As with the character, the Harry Potter films matured through the series.
When we first met the boy wizard in Chris Columbus' Harry Potter and the Sorcerer's Stone (2001), the tone was a sense of childhood wonderment and a faithful rendering of author J.K. Rowling's popular novel.
As other directors took over, the Potter franchise grew darker and took on a life separate from the books. That can be attributed to seeing the cast of characters literally grow up in front of our eyes.
So by the time we get to Harry Potter and the Deathly Hallows: Part 2 — the final installment of the series, being released Friday on DVD — Harry (Daniel Radcliffe) and his friends Hermione (Emma Watson) and Ron (Rupert Grint) have become burden-weary adults, with the fate of their magic world resting on their shoulders. Childhood and childish things are behind them in this film, and, whether it was luck or a keen eye, it's hard to imagine three better young actors for the roles.
Part 2 — the eighth in the series of movies based on the seven books — is a sort of long goodbye. Director David Yates, who took over in the fifth film (Order of the Phoenix), manages to keep up the excitement even as the characters are in essence taking their final bows.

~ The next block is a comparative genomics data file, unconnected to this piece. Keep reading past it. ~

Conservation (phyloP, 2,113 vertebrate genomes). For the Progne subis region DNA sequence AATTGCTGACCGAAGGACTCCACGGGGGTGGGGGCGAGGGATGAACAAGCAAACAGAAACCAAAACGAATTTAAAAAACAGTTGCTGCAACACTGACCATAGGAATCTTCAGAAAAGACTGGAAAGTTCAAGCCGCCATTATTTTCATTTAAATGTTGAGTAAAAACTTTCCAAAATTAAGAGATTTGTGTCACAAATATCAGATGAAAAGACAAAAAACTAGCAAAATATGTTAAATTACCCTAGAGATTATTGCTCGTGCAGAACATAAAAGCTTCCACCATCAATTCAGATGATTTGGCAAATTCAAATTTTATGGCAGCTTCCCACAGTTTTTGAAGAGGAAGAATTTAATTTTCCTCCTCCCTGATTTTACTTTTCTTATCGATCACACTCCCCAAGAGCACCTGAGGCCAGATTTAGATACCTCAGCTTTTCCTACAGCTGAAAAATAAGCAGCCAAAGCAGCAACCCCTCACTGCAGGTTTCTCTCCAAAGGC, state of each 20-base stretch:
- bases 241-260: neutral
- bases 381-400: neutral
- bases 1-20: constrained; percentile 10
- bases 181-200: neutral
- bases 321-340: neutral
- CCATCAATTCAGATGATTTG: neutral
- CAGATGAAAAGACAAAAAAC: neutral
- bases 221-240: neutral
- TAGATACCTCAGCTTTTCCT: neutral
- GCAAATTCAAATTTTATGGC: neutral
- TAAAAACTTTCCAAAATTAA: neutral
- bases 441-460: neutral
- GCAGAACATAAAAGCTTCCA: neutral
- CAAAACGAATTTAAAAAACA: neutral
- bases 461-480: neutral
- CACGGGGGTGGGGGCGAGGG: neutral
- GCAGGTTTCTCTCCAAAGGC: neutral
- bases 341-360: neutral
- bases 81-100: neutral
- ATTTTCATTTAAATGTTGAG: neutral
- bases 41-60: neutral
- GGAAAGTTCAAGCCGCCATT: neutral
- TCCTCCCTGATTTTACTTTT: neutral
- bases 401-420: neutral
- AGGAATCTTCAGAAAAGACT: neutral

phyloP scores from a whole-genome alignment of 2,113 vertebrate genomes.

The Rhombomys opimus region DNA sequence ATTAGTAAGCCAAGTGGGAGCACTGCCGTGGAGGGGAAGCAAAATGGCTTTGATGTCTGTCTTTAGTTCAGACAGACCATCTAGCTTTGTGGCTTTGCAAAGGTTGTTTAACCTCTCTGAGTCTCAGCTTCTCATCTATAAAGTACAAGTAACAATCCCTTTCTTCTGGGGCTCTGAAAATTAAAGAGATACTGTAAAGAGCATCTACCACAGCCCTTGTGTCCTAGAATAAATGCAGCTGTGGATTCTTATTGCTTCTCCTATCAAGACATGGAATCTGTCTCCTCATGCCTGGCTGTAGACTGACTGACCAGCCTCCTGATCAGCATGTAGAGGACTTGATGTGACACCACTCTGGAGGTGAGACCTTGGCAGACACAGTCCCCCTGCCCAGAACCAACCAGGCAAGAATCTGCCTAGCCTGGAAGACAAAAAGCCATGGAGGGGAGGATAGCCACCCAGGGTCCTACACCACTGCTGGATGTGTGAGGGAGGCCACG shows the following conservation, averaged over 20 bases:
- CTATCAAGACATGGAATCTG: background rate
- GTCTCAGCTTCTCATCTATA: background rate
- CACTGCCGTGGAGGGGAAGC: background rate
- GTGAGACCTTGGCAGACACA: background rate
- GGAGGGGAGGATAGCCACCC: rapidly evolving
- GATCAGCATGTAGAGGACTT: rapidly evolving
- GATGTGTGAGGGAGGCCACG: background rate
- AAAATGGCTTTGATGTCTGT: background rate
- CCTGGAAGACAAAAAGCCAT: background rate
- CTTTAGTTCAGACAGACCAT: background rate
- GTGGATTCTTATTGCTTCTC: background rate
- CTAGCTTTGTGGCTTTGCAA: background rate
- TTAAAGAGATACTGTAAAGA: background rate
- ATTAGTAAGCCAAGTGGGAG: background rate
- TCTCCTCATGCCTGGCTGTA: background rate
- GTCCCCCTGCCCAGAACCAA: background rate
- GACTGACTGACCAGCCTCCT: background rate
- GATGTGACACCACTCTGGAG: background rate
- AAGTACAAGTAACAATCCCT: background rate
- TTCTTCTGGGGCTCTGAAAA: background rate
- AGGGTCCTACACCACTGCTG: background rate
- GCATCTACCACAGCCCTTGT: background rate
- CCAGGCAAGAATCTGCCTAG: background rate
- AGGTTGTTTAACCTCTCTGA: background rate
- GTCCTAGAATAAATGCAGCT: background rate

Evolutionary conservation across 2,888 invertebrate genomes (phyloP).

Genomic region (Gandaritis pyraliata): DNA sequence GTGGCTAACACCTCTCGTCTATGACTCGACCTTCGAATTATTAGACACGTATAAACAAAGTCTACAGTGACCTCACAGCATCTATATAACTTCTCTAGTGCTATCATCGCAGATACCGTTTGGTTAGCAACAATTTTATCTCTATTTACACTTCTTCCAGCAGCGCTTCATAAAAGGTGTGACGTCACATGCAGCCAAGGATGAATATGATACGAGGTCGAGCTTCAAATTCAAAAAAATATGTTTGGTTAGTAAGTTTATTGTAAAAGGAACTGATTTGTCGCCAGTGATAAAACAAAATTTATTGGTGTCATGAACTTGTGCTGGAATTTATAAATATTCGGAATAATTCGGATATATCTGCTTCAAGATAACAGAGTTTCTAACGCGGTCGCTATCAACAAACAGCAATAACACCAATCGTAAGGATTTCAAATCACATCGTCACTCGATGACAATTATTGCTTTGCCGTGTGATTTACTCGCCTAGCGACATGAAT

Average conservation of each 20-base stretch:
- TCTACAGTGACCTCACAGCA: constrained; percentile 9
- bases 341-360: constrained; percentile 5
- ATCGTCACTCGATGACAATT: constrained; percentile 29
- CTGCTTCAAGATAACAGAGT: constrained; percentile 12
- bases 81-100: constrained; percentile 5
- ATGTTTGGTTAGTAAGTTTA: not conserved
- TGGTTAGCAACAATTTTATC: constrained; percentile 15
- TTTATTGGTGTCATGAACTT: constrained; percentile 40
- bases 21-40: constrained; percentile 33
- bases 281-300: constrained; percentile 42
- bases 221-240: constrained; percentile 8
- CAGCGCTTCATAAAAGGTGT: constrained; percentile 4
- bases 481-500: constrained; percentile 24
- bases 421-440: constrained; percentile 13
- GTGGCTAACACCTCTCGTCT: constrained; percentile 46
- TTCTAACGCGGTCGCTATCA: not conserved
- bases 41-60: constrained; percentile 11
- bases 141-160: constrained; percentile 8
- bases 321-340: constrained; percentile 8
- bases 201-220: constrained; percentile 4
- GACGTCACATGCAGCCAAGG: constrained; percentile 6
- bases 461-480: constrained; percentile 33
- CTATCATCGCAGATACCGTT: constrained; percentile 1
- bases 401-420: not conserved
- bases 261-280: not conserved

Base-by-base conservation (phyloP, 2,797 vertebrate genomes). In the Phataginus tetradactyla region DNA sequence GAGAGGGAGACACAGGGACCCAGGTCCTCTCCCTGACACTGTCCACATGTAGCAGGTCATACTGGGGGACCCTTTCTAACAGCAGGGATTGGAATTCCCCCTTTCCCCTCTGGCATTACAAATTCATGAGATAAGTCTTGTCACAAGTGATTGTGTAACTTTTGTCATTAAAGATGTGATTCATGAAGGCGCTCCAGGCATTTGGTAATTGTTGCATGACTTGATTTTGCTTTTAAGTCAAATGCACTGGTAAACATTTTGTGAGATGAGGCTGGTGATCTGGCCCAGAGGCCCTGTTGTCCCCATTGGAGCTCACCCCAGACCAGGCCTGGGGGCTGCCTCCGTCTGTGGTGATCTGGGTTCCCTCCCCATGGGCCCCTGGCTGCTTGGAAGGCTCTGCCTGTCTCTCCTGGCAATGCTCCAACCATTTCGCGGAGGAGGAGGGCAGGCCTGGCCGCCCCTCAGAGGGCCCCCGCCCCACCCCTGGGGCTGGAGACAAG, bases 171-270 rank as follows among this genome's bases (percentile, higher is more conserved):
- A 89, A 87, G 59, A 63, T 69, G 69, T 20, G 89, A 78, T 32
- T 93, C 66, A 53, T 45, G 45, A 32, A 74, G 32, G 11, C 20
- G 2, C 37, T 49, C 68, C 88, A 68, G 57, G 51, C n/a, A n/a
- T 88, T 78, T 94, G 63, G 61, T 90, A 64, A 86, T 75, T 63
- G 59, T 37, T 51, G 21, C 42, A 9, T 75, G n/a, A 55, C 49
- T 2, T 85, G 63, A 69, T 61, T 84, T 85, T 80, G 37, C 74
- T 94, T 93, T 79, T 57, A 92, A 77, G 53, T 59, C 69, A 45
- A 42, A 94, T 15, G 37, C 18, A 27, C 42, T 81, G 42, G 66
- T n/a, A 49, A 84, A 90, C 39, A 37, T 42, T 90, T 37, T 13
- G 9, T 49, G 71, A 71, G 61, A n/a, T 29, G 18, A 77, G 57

The Potter films have always been filled with wonderful actors: Michael Gambon, Gary Oldman, Emma Thompson, Jim Broadbent, Maggie Smith, David Thewlis, Jason Isaacs, Helena Bonham Carter, Robbie Coltrane — with Ralph Fiennes as the archvillain Lord Voldemort and Alan Rickman as the mysterious Professor Severus Snape adding particular power to their roles.
There is plenty of monumental action in Part 2. This is good versus evil, after all, and anything less than all-out war would seem anticlimactic. Yet the filmmakers have always grounded the story.
There is a touch of sadness in seeing the characters go, of course, and on another level, it's sad to see such a well-done franchise end. That it didn't somehow self-destruct in eight movies might be Hollywood's biggest bit of magic in years.
Part 2 retails for $28.98 or $35.99 Blu-ray.